When you catch someone lying, it is natural to feel betrayed. It feels like an insult, and it is very hard to step back and be objective.
People use lying for many reasons. For one, we use it to protect ourselves. Sometimes we protect ourselves against the feeling of shame. Eg. If we grew up not being good enough, we may have developed a habit of constantly trying to BE whomever someone else wanted to garner protection, support or love. We lie to get our way and for attention. We are trying to maintain our image, hide our mistakes and failures. We lie for resources. We embellish our resumes to land that dream job. We lie to our significant others during our arguments because our anxiety is triggered and the consequences of telling the truth now feel life or death. We lie to save money. It is a survival instinct. People are afraid that if they don’t lie they risk someone or everyone turning against them. It is important to understand that liars are often mistaken for malicious when they are just insecure. And you need to respond with compassion, rather than vindictiveness. Research has been conducted to study liars. Who lies, how often people lie, and why they lie. People lie sometimes out of habit. And some people are more often lied to than others. There could be something about you that invites people to lie to you, and you must be cautious. It is possible that your high expectations make people lie to you in order to meet the high bar you are setting. You think highly of someone. And they want to stay close to you. But you give off the impression you are not just close with anyone. You only expect them to show you their best side. You are so valuable, they cannot afford to disappoint you. When they do see faults in themselves, they dread telling you. So they lie. To maintain their image. They come from a good place. It is possible you have a high moral standard. Always doing the right thing, always taking the high road. You are doing a good thing. And you are being a good person. You show that with your actions, and your behavior. The issue here is the psychology of disappointment. When someone interacts with another – a person with high moral standards, they have no desire, in fact they dread having to admit to their own failures. It is possible you encompass a set of character traits that drives them to try and impress you – to make you admire them. You are in a position of power in this relationship. You have a position which affects their life and work. You have influence on her professional or financial status. It could be something in your behavior that triggers lying. Some people intimidate people by their presence, or the bully others through their social stature or knowhow. A power imbalance encourages lies. If your image is too fragile, there will be situations where people will be reluctant to say something that you will not want to hear. They will be scared of your reaction and the consequences. They think you can’t handle the truth. When one is sick in the family, parents protect their kids by embellishing the story, and it reinforces the instinct to lie.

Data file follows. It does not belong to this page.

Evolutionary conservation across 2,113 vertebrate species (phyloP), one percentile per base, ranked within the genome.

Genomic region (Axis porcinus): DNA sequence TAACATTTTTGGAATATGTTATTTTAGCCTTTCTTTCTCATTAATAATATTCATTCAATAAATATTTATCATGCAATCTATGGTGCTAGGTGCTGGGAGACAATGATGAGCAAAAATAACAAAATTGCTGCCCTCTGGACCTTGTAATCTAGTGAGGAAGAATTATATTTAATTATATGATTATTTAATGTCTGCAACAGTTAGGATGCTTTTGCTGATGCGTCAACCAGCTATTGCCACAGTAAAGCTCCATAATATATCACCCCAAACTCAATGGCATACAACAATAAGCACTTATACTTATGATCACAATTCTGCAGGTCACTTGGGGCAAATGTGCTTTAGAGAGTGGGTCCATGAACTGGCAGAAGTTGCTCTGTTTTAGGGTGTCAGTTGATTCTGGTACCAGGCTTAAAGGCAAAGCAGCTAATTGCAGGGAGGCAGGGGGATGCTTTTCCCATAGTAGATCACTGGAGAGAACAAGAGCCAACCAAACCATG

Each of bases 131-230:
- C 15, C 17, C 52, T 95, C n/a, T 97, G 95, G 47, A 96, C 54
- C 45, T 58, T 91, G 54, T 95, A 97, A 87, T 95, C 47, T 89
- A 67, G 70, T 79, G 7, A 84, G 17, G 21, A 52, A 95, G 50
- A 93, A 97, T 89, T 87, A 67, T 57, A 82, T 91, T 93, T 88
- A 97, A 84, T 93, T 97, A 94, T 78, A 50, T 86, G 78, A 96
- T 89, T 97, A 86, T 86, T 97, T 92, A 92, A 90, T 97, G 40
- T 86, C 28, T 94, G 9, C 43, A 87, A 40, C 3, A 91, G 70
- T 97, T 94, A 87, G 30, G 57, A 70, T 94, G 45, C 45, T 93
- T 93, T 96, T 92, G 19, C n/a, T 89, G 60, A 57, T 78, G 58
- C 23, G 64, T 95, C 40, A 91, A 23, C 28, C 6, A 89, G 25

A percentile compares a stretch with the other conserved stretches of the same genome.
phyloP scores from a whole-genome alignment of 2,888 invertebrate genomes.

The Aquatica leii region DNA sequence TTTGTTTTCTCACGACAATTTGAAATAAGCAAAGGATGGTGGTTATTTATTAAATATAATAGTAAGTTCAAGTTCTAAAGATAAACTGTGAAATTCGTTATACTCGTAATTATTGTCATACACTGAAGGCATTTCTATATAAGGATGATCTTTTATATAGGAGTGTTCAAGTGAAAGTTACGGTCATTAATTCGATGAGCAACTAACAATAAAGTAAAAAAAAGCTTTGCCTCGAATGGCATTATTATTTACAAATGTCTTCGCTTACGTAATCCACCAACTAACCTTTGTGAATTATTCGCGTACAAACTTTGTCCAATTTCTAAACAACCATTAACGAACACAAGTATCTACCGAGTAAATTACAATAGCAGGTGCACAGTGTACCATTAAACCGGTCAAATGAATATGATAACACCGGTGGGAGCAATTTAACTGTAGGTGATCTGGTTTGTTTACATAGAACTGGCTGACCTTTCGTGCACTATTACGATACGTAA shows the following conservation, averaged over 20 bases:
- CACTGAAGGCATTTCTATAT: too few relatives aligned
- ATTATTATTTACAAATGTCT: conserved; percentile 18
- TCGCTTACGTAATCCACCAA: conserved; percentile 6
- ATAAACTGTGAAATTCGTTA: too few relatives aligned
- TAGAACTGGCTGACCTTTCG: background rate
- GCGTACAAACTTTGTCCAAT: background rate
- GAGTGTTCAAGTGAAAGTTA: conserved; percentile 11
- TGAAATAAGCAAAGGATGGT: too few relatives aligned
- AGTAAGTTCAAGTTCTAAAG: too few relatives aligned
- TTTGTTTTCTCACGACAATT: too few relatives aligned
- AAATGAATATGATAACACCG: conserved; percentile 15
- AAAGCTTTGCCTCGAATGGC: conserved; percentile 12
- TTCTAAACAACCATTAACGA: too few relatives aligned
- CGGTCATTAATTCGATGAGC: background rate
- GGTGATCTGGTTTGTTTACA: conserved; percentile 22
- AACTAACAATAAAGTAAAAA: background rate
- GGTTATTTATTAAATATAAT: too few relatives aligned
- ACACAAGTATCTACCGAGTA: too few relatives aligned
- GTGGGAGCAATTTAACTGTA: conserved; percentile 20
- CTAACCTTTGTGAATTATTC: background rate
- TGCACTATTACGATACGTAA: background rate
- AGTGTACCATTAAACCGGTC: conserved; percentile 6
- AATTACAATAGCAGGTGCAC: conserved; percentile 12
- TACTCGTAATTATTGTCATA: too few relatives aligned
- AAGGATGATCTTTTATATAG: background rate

Why is it so important to know your role? Because that is your only leverage to influence the behavior you want, more honesty. HOW TO REACT TO A LIE? 1. You can do nothing. 2. Acknowledge the lie but give the liar a chance to admit without creating an awkward situation. 3. Interrogate the defendant. 4. Call them out. Best do it without damaging the self-esteem of the liar. However you react, make sure you allow the liar to admit to their wrongdoing without harsh accusations. Lying is an instinct in a lot of cases, and protective rather than malicious. React with compassion. Ask questions. Learn about the root cause. Empathy goes a long way. What should you do if it is a close one that you are catching in a lie?
1. Calm down and try to be objective.
2. Don’t be too judgmental.
3. Stay honest, and speak your truth about the consequences for you.
4. Be patient. Only time will tell if your relationship is doomed.
5. Think about your motives.
We all lie a lot. It hurts us. It erodes trust in our relationships. But there is a way out.